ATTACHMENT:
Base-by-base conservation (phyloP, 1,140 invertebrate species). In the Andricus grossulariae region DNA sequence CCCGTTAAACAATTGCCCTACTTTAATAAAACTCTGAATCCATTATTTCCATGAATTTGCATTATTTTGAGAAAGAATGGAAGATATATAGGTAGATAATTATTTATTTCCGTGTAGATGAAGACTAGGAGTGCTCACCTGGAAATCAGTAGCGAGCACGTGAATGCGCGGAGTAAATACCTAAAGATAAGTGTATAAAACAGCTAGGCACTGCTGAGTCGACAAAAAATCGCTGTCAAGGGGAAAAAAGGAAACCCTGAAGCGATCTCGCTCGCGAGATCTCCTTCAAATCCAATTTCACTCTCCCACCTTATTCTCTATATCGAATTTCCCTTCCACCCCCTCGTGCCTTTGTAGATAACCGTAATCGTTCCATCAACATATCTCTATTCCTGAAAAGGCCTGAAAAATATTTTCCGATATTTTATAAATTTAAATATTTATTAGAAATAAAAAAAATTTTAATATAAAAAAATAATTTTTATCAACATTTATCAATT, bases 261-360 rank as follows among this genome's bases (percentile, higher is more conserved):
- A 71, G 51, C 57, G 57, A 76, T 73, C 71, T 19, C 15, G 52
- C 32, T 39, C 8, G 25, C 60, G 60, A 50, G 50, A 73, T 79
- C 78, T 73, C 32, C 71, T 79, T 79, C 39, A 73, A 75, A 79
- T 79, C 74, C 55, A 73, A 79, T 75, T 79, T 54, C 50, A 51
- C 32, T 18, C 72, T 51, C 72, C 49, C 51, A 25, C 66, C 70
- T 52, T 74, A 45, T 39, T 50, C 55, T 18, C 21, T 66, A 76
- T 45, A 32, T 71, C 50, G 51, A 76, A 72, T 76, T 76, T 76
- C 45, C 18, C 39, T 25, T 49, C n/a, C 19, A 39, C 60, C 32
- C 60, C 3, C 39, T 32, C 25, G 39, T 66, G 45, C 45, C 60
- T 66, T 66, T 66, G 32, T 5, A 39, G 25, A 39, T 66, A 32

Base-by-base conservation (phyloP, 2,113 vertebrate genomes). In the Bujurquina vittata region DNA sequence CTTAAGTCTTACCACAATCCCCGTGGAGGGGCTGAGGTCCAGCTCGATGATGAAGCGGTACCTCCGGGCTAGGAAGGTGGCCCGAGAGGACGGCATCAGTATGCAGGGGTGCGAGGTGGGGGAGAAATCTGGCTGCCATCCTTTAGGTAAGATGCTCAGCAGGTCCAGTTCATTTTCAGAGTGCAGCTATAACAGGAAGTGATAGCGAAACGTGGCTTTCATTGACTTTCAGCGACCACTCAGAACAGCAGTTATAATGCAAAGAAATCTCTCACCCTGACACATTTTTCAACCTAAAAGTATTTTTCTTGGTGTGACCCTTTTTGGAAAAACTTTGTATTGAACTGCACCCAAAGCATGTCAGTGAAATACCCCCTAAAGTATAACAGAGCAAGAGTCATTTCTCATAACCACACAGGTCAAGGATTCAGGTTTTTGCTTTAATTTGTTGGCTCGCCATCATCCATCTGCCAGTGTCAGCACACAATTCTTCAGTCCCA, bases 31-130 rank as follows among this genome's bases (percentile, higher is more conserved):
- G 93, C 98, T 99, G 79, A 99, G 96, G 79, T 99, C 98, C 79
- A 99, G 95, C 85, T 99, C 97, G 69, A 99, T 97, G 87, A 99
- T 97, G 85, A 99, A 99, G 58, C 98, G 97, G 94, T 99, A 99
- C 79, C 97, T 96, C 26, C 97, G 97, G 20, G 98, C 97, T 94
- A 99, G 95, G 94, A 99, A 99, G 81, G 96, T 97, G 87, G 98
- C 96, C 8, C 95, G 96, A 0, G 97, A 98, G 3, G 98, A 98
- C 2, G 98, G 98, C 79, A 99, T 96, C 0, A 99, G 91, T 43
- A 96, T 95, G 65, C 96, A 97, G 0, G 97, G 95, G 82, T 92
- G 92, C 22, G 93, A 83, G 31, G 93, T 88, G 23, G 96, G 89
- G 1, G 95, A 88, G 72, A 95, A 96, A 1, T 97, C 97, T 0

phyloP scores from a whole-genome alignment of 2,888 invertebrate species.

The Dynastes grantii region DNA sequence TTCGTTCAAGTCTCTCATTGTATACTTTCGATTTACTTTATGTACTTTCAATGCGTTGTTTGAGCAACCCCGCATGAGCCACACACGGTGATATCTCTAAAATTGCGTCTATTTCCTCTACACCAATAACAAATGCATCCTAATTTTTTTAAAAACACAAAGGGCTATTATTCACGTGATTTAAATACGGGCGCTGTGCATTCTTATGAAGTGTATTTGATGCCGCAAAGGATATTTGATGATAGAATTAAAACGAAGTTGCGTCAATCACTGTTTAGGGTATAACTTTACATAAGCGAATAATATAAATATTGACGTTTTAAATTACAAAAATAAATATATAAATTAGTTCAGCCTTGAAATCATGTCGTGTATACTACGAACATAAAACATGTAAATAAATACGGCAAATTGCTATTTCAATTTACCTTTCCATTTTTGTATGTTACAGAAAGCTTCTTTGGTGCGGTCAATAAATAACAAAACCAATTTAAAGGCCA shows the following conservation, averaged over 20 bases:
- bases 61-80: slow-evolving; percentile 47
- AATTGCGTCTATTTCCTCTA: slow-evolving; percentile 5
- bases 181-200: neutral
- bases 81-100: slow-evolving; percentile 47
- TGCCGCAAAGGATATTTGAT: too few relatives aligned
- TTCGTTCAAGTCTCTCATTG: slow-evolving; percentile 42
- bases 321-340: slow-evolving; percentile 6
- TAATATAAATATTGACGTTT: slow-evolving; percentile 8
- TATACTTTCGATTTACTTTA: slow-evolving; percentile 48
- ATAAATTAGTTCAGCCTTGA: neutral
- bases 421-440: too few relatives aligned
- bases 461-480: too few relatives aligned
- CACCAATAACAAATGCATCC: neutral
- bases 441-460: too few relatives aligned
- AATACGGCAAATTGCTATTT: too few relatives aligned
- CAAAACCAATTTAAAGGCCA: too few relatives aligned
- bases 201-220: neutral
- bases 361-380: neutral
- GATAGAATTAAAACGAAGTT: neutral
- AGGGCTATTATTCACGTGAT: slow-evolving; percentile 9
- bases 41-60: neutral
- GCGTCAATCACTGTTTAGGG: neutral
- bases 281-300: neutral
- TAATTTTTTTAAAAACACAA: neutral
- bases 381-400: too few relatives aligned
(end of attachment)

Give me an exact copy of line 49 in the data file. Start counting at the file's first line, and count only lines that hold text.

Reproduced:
- bases 381-400: too few relatives aligned